Reimagining public services for citizens
Public services in the UK find themselves at a critical juncture. On one side is a population with increasingly complex needs and a growing demand for high quality products and services. On the other are the commissioners and providers, under close scrutiny from a post-Carillion Government pushing for increased accountability in public-private relationships. Looming ahead is the Treasury 2019 spending review which will outline new spending plans for public services and shape the political and financial landscape for the foreseeable future.
Nevertheless, “with these new pressures, there are also new possibilities”, contends the Rt Hon Matt Hancock MP, Secretary of State for Health and Social Care. Rapid social and technological changes provide an unprecedented opportunity for those delivering public services to utilise inventive models and methods. More data is collected about individuals than at any other time in history. Yet whilst commercial enterprises have embraced these datasets to maximise their understanding of target groups, the public service sector has largely failed to follow suit. Reform’s recent research has demonstrated the potential of data-sharing to transform the delivery of public services and improve outcomes for citizens. At the heart of public services must be an improved collection, transfer, and usage of data, based upon a foundation of coherent cross-departmental digital technologies.
Embracing data will make it easier to detect existing issues in current service models, predict future challenges and areas of growth, and improve efficiency. The Government currently spends some £490 billion per year on public services, meaning even the smallest increases in efficiency could provide huge financial savings. An increased focus on data and digital technology could also improve the quality of services provided by reducing wastage, more appropriately tailoring services, and offering a “value over volume” approach through a focus on outcomes. However, this is possible only if providers and commissioners truly understand the needs of citizens and can genuinely engage with the data.
Positive examples of collaborative partnerships highlight how advantageous fresh approaches can be and reiterate the importance of data as the catalyst for innovation, such as the one between DeepMind and Moorfields Eye Hospital which uses AI to diagnose eye disease.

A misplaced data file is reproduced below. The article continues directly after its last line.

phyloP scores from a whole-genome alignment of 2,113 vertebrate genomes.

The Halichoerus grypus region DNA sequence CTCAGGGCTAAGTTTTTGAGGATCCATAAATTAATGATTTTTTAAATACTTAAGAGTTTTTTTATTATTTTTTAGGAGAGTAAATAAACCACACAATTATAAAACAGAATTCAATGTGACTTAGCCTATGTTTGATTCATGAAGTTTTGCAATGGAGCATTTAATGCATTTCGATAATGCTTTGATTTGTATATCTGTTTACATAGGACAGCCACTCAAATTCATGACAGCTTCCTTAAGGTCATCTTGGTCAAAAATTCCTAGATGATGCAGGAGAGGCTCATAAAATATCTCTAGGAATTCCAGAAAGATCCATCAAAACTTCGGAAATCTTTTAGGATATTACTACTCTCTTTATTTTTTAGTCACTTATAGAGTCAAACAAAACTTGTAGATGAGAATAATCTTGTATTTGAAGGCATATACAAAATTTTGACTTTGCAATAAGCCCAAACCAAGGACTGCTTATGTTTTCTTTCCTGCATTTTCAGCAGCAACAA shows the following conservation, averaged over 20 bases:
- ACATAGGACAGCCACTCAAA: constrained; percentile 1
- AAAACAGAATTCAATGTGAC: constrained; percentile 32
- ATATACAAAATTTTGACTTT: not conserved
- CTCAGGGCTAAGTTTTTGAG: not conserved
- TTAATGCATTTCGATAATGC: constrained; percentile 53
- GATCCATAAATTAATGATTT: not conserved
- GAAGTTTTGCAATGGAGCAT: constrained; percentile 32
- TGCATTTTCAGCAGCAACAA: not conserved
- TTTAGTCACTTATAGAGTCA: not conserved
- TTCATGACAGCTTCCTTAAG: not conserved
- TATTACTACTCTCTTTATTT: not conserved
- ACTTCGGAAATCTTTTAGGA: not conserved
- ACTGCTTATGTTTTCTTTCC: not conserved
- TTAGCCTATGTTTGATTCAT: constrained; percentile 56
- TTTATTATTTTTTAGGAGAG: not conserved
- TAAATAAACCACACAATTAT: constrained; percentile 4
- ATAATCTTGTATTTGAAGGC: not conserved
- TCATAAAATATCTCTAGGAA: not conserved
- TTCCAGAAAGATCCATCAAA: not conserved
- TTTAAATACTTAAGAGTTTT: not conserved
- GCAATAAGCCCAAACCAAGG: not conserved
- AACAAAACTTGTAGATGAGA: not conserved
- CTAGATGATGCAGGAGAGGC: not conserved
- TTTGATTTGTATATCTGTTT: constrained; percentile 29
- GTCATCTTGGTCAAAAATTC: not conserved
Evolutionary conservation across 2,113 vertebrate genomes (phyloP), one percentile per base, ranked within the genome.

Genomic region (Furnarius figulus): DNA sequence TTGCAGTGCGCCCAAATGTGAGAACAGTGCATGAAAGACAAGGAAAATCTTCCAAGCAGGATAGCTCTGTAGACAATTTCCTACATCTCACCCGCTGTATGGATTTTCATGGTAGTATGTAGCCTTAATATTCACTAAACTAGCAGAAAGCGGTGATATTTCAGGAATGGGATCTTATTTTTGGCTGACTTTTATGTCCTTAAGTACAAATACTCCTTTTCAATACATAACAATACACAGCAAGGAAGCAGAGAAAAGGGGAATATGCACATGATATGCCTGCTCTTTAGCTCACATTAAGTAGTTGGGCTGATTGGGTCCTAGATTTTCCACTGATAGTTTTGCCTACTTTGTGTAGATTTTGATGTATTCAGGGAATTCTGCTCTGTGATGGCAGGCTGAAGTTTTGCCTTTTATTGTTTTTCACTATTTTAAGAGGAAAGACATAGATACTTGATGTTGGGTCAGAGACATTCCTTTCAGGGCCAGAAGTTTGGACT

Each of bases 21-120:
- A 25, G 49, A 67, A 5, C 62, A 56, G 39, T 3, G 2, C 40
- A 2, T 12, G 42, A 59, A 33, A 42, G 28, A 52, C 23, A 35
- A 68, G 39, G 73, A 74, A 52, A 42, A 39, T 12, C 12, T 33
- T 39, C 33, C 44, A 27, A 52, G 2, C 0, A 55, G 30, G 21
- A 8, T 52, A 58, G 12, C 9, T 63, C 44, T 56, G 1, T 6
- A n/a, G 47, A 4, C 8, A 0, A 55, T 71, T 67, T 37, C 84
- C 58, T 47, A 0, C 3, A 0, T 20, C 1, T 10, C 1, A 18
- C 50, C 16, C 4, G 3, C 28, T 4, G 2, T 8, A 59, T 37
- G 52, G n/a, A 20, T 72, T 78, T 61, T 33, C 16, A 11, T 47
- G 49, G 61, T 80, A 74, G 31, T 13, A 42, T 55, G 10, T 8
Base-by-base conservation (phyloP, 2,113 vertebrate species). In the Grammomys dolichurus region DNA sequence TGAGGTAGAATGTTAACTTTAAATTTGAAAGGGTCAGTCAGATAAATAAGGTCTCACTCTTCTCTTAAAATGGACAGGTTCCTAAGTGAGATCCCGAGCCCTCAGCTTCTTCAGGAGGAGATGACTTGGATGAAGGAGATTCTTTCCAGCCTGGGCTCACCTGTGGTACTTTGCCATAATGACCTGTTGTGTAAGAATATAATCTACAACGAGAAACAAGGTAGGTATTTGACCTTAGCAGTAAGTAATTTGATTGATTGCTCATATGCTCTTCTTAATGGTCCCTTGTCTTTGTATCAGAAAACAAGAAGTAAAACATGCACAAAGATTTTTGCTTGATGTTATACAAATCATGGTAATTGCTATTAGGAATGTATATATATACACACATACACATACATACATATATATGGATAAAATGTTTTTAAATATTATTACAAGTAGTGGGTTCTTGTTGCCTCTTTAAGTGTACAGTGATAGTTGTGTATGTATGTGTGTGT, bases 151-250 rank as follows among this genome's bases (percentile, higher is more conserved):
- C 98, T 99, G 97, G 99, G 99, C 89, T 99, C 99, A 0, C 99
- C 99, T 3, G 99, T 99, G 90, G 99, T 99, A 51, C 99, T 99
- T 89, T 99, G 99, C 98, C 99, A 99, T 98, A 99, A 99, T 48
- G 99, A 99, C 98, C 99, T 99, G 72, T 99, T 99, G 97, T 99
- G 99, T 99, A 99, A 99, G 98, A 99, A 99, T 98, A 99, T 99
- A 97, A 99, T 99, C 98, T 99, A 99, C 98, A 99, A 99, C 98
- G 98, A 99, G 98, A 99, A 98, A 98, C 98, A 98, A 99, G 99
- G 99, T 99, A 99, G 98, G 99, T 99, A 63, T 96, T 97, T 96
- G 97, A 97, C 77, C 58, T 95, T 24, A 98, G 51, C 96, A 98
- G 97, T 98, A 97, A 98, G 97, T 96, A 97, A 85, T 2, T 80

Public services are currently being delivered by a range of organisations, from the government to community-based initiatives, all of whom have different working systems and unique advantages. Larger companies tend to benefit from economies of scale in service delivery, whilst smaller organisations can often provide niche services aimed at specific population segments. To ensure that citizen outcomes continue to improve, new models of collaboration and integration should be encouraged to bring together these frontline organisations. Organisations have already begun to challenge the orthodoxy of public services provision.
By driving outcomes-based public service programmes, groups like Social Finance and Impetus-PEF facilitate the involvement of a wide range of providers to meet the needs of a target cohort. Space exists for further innovation but those involved with public services need to be able and willing to expand into it.
Pressures may have increased on our key public services but our responsibilities remain the same – to ensure that all who need them have access to a service that works for them. What matters is how we as a society meet these demands, whilst improving user outcomes and achieving value for money. The answer lies with using innovative, data-based models of public service delivery. As Emmanuel Macron, the French President, succinctly observed in support of the international GovTech summit in Paris only a few weeks ago, “there has never been a better time to make public services more affordable and accessible, using new technology solutions”. We need to encourage more political and business leaders to take the same approach.
Pressures may have increased on our key public services but our responsibilities remain the same – to ensure that all who need them have access to a service that works for them